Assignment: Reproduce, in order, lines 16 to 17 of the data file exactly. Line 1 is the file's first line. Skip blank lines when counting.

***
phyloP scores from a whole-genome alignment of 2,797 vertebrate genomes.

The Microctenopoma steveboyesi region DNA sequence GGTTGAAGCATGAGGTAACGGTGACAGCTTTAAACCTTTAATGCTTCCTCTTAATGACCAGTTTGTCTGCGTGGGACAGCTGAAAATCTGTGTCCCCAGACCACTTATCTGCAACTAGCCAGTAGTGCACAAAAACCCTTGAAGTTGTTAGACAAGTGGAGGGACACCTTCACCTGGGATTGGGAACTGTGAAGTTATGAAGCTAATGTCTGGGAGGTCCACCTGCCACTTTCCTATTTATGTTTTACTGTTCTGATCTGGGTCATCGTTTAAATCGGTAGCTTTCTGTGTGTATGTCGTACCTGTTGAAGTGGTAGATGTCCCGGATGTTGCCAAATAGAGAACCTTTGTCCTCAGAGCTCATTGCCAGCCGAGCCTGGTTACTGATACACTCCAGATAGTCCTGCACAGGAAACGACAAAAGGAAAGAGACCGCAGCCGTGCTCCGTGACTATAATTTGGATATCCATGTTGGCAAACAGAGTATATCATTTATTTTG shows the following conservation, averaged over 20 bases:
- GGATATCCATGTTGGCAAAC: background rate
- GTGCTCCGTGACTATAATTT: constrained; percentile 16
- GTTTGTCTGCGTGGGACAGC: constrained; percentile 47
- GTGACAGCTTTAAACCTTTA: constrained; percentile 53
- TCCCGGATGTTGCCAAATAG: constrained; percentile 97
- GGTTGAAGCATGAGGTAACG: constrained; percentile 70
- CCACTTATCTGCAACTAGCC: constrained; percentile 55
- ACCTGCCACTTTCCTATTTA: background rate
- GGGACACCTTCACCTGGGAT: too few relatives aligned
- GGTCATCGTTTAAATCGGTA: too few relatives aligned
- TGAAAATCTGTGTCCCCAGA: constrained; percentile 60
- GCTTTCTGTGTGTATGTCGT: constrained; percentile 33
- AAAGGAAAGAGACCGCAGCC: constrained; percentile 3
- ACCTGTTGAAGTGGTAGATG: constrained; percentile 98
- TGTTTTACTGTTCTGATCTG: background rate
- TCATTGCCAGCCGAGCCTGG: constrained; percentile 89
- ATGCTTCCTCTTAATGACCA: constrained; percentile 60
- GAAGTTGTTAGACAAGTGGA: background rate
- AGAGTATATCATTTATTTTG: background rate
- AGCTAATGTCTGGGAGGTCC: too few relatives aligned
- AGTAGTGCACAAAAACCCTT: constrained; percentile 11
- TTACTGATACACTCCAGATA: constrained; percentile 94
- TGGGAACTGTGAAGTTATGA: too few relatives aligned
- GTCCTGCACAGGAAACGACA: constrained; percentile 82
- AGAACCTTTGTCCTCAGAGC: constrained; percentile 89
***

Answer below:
- ACCTGTTGAAGTGGTAGATG: constrained; percentile 98
- TGTTTTACTGTTCTGATCTG: background rate